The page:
(Editor’s Note: With training camp just around the corner, let’s get to know 30 Cowboys players – from rookies to established veterans – who are new to the current 90-man roster. Today we continue the series with rookie guard Larry Allen Jr.)
How He Got Here: The son of arguably the greatest offensive lineman in Cowboys history – Ring of Honor member and Pro Football Hall of Famer Larry Allen – Allen Jr. had a productive college career at Harvard, starting 30 straight games since 2015 as a multiple first-team All-Ivy League selection. The Cowboys signed Allen Jr. as an undrafted free agent in May. He wore the same number as his dad in college (73) but wore No. 62 in offseason workouts, looking to forge his own path to the league. But the Cowboys have always been special to the younger Allen. He grew up around the team, watching his dad win two Super Bowl titles in the 1990s. “"It’s the greatest team in the NFL,” Allen Jr. said. “It’s my dad’s favorite team. It’s my favorite team. It’s been my dream ever since I could remember.”
Bet You Didn’t Know: Allen Jr. majored in bioengineering at Harvard and has a former college teammate on the Cowboys’ roster. Adam Redmond, also an interior offensive lineman, was an All-Ivy League selection for the Crimson, too.
Quotable: “Just be ready. Just be ready in terms of the playbook, just be ready in terms of where I want my technique to be, physically strength-wise, speed-wise, conditioning-wise. Just to be ready to give it all I have and improve as much as I can during that very valuable period of time.” – Allen Jr. on his goals as training camp nears
Role/Roster Chances: Allen Jr. worked at backup guard in OTAs and minicamp as one of five rookie offensive linemen vying for snaps. Like most positions on the roster, offensive line is thick with competition. The line is actually deeper than last year now that Travis Frederick is returning from last year’s battle with Guillain-Barre syndrome. Joe Looney, last year’s fill-in starter at center, can be a valuable reserve at both center and guard. It looks like an uphill climb for Allen Jr. in terms of numbers on the roster, but the rookie will have a chance this summer to continue his development.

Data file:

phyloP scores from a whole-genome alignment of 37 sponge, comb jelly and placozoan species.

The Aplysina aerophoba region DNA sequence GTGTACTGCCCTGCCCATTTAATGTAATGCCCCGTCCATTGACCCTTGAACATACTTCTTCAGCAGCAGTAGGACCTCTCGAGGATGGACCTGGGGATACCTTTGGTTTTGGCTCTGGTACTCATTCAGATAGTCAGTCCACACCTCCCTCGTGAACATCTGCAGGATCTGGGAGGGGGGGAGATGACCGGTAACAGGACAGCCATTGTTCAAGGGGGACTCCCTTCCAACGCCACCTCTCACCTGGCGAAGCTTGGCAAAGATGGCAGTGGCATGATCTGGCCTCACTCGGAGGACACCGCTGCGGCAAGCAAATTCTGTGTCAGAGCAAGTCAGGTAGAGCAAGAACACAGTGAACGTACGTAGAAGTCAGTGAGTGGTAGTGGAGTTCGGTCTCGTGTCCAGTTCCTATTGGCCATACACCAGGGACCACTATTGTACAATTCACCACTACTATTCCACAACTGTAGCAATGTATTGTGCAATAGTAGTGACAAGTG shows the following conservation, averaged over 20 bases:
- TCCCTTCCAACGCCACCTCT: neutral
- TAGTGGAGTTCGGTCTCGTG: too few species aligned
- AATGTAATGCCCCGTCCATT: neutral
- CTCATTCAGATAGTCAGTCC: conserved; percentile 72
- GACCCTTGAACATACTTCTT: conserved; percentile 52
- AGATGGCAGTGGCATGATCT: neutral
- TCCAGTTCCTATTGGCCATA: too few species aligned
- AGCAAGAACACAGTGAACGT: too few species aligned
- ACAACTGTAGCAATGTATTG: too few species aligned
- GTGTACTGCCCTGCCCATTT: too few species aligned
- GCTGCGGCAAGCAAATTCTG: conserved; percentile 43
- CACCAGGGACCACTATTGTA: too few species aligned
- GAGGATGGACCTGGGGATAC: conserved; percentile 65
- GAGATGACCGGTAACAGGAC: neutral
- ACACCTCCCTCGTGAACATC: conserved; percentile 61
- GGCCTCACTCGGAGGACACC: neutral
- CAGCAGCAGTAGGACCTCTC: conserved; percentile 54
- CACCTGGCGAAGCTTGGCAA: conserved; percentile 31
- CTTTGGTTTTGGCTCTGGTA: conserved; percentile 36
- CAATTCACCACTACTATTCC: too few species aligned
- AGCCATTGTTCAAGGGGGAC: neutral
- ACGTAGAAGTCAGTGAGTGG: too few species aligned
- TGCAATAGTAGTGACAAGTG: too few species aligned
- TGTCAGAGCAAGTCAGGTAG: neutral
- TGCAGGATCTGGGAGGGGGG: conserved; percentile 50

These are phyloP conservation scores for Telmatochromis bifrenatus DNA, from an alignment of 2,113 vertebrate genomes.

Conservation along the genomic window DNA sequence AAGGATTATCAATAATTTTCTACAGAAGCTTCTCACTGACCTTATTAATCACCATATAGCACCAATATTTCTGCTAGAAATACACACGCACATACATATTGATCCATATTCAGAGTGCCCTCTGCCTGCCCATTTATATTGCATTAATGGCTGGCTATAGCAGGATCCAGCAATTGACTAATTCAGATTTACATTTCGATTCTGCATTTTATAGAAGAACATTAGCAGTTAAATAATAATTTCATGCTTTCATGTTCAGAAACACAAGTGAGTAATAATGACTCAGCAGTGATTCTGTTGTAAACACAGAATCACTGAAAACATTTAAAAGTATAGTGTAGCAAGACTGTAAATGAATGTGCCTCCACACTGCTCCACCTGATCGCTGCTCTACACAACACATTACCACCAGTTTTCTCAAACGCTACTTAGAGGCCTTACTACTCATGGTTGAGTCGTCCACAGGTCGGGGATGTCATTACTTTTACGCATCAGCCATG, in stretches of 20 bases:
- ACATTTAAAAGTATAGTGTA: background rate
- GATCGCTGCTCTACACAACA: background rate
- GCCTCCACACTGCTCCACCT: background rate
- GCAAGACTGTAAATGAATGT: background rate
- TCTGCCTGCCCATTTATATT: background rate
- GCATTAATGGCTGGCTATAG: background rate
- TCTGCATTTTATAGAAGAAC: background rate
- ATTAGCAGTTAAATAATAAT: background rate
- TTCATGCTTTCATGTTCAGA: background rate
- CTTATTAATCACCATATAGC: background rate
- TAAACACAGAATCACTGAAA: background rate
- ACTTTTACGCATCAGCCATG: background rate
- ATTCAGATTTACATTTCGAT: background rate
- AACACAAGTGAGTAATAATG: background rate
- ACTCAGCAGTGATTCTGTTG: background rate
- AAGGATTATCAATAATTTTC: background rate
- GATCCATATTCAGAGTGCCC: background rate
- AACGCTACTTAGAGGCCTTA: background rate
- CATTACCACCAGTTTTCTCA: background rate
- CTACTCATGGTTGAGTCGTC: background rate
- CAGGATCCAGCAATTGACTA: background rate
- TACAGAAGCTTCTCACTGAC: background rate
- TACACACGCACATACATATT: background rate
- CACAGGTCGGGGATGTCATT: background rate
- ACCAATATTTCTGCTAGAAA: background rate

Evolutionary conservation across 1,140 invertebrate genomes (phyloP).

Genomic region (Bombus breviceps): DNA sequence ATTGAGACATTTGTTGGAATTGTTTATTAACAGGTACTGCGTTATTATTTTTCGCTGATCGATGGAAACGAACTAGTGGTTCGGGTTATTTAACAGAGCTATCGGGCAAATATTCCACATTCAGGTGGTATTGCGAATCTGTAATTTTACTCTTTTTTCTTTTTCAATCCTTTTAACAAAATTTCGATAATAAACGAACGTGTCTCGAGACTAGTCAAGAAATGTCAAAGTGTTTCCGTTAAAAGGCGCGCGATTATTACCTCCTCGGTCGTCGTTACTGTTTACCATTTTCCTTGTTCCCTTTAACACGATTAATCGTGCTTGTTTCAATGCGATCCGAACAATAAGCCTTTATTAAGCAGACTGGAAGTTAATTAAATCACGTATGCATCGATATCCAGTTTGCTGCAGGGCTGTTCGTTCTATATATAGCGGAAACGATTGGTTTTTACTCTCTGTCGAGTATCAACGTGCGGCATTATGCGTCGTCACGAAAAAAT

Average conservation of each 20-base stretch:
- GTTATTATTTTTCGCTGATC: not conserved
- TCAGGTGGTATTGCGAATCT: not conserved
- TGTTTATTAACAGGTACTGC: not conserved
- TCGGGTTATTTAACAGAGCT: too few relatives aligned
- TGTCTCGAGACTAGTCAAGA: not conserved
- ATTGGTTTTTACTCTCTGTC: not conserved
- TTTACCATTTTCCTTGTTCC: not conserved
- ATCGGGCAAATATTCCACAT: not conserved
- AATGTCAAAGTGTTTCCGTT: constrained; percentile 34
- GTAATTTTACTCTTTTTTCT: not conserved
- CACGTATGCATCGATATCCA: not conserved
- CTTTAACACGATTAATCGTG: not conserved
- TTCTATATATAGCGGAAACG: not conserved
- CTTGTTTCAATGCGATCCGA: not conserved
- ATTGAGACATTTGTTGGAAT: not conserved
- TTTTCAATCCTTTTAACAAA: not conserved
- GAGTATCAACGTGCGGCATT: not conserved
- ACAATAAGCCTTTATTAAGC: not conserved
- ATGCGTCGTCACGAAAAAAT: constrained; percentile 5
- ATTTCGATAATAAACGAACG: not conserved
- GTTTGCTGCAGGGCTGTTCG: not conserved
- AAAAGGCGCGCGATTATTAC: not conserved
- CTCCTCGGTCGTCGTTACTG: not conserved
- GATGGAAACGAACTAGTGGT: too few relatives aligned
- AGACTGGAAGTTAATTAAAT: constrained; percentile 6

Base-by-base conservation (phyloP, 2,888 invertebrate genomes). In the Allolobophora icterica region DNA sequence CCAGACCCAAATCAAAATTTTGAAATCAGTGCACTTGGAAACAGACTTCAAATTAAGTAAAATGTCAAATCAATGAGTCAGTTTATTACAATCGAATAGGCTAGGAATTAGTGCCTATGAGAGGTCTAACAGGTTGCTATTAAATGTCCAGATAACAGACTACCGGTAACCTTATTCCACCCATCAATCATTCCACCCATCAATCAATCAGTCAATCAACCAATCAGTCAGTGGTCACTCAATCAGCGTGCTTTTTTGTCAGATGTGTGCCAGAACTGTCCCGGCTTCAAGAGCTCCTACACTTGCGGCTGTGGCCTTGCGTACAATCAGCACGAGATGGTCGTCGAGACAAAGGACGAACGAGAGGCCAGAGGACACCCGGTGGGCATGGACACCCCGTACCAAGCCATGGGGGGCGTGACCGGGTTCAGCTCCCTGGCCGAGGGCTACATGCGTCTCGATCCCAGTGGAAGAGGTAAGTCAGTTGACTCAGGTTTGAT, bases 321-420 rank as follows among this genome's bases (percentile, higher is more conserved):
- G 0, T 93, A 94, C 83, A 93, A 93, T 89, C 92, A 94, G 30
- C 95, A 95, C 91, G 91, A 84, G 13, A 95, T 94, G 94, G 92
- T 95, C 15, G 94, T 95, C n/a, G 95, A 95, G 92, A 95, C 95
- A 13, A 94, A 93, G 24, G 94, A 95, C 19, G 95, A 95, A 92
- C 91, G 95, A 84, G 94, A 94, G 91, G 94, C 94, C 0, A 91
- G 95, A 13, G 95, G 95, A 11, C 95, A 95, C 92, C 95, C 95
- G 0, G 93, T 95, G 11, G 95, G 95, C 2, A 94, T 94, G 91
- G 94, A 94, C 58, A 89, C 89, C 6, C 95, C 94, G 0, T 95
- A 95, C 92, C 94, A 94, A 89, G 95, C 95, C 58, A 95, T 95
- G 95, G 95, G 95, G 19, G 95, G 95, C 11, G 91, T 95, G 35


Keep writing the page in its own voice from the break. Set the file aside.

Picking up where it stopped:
Bryan Broaddus’ Take: Larry Allen Jr. is the son of one of the greatest players in the history of the NFL. Allen Jr. doesn’t have the physical makeup of his father or his athletic ability. Where he can help this team is if he can develop as a two-spot player. Allen Jr. currently lines up at guard, but if he can learn how to play center it could help his chances. It’s not an easy transition for players to make, but guys like Looney and Redmond have made it and both are important backup players. Allen Jr. did get some work at center but it was during the rookie minicamp and it was in pre-practice. I will be interested to see if the coaching staff gives him some snaps at practice at center. If they do, it’s a sign that they’re interested in working with him for the future. Allen Jr. is working on improving his conditioning and strength, which can only help him. Making the practice squad would be a big accomplishment for him.